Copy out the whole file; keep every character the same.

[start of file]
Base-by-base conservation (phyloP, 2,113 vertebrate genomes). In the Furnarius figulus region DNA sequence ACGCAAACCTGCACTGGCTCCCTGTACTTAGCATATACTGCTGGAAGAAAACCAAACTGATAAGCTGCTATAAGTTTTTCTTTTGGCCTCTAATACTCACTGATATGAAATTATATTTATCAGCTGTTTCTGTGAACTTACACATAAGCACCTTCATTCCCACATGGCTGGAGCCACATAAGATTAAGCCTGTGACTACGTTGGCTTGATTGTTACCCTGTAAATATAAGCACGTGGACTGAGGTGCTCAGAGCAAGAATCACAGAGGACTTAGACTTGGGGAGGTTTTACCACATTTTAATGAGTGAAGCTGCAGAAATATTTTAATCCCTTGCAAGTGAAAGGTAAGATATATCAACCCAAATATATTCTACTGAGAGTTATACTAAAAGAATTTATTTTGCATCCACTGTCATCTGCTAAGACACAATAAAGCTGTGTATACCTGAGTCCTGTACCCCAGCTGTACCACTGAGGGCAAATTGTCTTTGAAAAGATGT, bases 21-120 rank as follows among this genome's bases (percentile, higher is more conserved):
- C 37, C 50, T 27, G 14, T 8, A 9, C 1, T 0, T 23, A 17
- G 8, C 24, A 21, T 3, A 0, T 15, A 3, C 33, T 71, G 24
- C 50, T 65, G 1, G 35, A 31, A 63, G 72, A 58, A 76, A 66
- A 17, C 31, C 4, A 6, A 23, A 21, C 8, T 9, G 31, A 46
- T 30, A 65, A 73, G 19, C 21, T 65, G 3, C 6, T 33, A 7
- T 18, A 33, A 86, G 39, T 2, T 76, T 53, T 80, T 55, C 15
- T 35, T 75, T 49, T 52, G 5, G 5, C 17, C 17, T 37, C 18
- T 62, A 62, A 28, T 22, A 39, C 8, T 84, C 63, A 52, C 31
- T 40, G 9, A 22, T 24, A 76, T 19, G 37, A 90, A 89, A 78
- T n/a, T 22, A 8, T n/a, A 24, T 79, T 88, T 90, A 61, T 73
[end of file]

Base-by-base conservation (phyloP, 2,113 vertebrate genomes). In the Furnarius figulus region DNA sequence ACGCAAACCTGCACTGGCTCCCTGTACTTAGCATATACTGCTGGAAGAAAACCAAACTGATAAGCTGCTATAAGTTTTTCTTTTGGCCTCTAATACTCACTGATATGAAATTATATTTATCAGCTGTTTCTGTGAACTTACACATAAGCACCTTCATTCCCACATGGCTGGAGCCACATAAGATTAAGCCTGTGACTACGTTGGCTTGATTGTTACCCTGTAAATATAAGCACGTGGACTGAGGTGCTCAGAGCAAGAATCACAGAGGACTTAGACTTGGGGAGGTTTTACCACATTTTAATGAGTGAAGCTGCAGAAATATTTTAATCCCTTGCAAGTGAAAGGTAAGATATATCAACCCAAATATATTCTACTGAGAGTTATACTAAAAGAATTTATTTTGCATCCACTGTCATCTGCTAAGACACAATAAAGCTGTGTATACCTGAGTCCTGTACCCCAGCTGTACCACTGAGGGCAAATTGTCTTTGAAAAGATGT, bases 21-120 rank as follows among this genome's bases (percentile, higher is more conserved):
- C 37, C 50, T 27, G 14, T 8, A 9, C 1, T 0, T 23, A 17
- G 8, C 24, A 21, T 3, A 0, T 15, A 3, C 33, T 71, G 24
- C 50, T 65, G 1, G 35, A 31, A 63, G 72, A 58, A 76, A 66
- A 17, C 31, C 4, A 6, A 23, A 21, C 8, T 9, G 31, A 46
- T 30, A 65, A 73, G 19, C 21, T 65, G 3, C 6, T 33, A 7
- T 18, A 33, A 86, G 39, T 2, T 76, T 53, T 80, T 55, C 15
- T 35, T 75, T 49, T 52, G 5, G 5, C 17, C 17, T 37, C 18
- T 62, A 62, A 28, T 22, A 39, C 8, T 84, C 63, A 52, C 31
- T 40, G 9, A 22, T 24, A 76, T 19, G 37, A 90, A 89, A 78
- T n/a, T 22, A 8, T n/a, A 24, T 79, T 88, T 90, A 61, T 73